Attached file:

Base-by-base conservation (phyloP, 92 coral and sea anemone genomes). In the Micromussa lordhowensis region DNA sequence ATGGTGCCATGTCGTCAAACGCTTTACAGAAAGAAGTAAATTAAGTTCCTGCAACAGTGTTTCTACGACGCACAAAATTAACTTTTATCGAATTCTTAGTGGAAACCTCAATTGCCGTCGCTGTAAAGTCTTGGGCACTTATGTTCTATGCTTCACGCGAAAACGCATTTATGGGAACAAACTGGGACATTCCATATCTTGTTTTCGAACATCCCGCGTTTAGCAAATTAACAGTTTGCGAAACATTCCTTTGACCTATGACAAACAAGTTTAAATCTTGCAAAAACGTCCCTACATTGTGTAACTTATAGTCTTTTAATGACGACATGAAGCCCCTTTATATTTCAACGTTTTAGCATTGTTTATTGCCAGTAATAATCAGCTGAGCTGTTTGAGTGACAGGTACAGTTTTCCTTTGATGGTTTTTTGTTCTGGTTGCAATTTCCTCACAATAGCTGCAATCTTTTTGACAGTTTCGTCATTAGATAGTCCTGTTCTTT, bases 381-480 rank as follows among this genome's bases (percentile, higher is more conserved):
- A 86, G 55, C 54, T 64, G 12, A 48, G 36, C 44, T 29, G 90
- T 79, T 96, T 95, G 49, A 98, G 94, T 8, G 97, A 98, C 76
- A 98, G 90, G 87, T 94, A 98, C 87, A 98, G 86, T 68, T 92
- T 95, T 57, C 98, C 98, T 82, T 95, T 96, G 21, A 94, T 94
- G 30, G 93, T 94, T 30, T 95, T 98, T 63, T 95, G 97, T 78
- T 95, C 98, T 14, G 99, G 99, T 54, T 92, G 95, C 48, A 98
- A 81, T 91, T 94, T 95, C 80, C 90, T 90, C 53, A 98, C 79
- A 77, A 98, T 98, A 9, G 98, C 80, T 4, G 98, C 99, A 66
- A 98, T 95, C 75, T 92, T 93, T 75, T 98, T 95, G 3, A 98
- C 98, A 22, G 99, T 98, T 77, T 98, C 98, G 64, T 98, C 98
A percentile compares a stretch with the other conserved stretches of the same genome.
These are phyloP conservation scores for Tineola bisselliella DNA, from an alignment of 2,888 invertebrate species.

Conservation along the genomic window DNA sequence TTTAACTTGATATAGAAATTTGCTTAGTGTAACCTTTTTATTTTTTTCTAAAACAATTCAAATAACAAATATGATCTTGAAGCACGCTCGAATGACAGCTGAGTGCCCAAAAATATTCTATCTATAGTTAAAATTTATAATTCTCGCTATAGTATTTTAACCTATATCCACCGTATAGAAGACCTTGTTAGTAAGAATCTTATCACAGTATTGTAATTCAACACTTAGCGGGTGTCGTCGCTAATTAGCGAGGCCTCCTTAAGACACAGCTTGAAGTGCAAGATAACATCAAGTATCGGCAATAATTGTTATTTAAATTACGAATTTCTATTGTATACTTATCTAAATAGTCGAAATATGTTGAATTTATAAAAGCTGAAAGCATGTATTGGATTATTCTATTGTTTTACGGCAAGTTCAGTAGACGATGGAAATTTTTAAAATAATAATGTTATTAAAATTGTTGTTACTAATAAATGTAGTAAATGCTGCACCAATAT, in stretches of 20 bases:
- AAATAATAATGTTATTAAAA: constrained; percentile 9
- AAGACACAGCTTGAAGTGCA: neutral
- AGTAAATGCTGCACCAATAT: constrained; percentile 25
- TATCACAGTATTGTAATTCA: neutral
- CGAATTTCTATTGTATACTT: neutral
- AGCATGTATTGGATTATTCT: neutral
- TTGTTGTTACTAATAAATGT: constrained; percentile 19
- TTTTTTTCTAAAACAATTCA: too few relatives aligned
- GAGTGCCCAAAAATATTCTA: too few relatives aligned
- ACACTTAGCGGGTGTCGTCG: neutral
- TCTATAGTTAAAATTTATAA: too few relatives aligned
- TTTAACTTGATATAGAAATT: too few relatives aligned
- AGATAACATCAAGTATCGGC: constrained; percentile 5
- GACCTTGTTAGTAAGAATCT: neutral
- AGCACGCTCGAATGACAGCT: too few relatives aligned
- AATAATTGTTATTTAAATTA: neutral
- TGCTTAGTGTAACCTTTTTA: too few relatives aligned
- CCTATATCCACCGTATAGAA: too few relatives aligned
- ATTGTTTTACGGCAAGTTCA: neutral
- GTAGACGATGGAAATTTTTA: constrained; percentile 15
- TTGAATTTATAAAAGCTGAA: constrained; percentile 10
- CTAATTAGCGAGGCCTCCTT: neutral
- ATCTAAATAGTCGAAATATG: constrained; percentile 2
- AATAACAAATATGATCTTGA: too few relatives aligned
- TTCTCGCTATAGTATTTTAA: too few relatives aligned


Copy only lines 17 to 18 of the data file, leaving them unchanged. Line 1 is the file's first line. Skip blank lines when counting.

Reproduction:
- AGTAAATGCTGCACCAATAT: constrained; percentile 25
- TATCACAGTATTGTAATTCA: neutral